“There are those people that need to have that Pinesol smell, that is a sign of clean for them. There is a solution-Dr. Bronner’s South Suds, they use a tiny bit of Pinesol – one percent. What I usually do, I will scent a vinegar solution with a tea tree oil which is anti-bacterial and anti-fungal. It has a nice antiseptic smell,” says Gleason.

Since starting Clean Green two years ago, the business grew by leaps and bounds. Gleason who has a young daughter, wasn’t ready for that. She now works mainly in a consulting position to Clean Green.

“It has never been just a job, we are educating people, we are showing them how natural cleaning works. Hopefully what people will realize is it that it doesn’t take 40 different products to clean your house-one or two good recipes can pretty much handle it all.”

Following are a few non-toxic cleaning services in Spokane: Clean Green (509) 990-2369, Maid Naturally (509) 994-3685, Nature’s Housekeeping (509) 570-4284.


All-Purpose Window Wash

  • 1/4-cup white distilled vinegar
  • 1/2-teaspoon liquid soap or detergent
  • 2 cups water
  • Combine the ingredients in a spray bottle, and shake to blend. Spray on and then remove with a squeegee, paper towel. Shelf Life: Indefinite.
  • Combine the ingredients in a bowl, saturate a sponge with the mixture then squeeze out the excess and wash surfaces. The smell of vinegar will dissipate in a few hours. Store in a labeled glass jar with a screw top. Shelf Life: Indefinite.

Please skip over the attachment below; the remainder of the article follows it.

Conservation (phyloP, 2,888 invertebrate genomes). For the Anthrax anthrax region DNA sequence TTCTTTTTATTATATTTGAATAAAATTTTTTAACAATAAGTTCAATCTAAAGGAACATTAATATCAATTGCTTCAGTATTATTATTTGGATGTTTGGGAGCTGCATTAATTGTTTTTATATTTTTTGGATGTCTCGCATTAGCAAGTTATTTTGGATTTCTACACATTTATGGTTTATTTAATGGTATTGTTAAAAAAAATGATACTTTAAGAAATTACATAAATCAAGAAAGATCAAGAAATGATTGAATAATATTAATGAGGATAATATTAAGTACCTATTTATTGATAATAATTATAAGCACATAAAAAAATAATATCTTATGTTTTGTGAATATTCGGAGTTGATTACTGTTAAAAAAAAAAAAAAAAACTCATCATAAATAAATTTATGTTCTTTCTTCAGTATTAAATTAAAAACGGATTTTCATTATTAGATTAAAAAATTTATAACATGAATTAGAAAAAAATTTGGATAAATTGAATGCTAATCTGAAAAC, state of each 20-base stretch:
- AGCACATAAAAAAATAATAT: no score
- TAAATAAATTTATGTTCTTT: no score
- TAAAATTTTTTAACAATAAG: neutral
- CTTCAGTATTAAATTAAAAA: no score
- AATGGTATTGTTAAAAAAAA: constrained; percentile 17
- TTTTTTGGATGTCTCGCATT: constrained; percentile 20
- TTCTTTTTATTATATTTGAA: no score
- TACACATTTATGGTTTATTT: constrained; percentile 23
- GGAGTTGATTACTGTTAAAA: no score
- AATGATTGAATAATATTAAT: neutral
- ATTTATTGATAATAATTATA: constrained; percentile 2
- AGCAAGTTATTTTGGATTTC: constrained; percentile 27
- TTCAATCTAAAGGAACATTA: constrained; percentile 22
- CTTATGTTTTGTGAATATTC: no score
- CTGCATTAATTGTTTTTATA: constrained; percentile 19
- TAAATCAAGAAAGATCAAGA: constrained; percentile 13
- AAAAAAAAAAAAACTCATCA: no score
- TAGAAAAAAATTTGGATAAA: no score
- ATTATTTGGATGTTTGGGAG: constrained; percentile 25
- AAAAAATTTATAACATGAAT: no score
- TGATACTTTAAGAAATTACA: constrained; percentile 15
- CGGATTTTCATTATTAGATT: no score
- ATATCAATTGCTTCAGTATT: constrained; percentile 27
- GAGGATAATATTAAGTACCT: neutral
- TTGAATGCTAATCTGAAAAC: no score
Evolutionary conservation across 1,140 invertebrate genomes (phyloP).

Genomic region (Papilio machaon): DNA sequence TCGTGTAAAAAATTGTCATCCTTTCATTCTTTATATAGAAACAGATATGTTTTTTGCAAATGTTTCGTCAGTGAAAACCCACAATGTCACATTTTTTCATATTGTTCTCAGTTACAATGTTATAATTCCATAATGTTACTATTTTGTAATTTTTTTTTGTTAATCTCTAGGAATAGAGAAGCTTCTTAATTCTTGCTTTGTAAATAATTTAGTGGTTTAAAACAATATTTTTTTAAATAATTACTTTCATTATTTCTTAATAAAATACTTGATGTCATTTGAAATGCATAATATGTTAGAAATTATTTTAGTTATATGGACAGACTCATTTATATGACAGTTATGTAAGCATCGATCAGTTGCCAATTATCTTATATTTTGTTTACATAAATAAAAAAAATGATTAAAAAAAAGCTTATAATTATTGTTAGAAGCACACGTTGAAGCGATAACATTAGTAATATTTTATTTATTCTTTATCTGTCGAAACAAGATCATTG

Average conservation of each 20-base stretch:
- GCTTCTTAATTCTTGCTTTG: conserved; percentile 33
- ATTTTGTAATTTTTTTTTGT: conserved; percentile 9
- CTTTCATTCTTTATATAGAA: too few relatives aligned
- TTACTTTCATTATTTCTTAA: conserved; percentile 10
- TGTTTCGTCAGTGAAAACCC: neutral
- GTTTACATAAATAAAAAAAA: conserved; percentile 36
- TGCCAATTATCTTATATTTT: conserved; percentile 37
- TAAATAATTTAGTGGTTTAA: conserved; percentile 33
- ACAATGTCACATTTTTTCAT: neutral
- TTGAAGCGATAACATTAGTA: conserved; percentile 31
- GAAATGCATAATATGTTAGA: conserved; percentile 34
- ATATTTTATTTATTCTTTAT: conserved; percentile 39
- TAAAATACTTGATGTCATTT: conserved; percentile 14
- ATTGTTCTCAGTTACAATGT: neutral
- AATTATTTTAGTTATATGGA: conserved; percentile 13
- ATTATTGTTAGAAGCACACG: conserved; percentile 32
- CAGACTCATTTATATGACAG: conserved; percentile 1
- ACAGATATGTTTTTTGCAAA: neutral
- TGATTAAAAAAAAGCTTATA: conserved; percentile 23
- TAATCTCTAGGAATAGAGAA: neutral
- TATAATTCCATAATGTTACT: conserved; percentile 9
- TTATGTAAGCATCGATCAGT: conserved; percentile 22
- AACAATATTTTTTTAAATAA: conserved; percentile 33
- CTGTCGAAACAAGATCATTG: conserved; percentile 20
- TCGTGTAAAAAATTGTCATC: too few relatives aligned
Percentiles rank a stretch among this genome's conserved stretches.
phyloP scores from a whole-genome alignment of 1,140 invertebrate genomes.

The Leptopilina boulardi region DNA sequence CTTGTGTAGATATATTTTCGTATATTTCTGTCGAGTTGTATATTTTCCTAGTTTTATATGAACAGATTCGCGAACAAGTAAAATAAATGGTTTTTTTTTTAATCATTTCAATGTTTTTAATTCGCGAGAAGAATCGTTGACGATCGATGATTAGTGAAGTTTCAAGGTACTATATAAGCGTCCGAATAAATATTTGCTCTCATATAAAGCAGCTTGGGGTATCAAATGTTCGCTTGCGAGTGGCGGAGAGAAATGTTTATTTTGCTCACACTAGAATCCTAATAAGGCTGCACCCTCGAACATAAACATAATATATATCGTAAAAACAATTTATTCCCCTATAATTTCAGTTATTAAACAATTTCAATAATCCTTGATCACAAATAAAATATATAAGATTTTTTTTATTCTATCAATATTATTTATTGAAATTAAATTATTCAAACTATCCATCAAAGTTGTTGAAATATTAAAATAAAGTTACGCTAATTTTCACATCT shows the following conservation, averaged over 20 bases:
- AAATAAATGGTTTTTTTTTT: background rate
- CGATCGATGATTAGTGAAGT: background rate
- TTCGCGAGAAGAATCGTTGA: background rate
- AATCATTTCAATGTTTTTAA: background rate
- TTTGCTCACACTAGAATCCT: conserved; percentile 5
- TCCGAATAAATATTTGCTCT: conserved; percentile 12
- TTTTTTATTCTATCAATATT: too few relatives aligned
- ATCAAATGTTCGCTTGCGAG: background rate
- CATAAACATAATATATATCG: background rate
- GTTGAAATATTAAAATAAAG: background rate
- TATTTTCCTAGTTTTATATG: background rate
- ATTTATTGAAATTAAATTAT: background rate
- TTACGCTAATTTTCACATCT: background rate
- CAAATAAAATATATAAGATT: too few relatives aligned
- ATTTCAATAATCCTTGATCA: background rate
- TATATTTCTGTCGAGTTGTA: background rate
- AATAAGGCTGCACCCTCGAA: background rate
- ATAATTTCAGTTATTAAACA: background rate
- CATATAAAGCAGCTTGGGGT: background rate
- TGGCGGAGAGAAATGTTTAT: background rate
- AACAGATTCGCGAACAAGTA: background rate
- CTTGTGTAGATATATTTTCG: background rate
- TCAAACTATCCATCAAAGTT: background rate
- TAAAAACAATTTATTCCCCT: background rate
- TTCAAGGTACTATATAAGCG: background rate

Floor Cleaner with Fragrant Herbs. This recipe is nice to rid the house of the stale smell of winter.

  • 1/8 cup liquid soap or detergent
  • 1/4 to 1/2 cup white distilled vinegar or lemon juice
  • 1/2 cup fragrant herb tea (peppermint is great as it adds antibacterial qualities)
  • Combine ingredients in a pail or bucket. Swirl the water around until it is sudsy. Scrub floor with mop or rag.

All recipes courtesy of Living Green with SNAP.


OPEN YOUR WINDOWS. “One of the first things that people should do as soon as they can is start opening their windows once a day for at least ten minutes. This really helps blow out all the ‘bad stuff’ and bring in the ‘good stuff’.”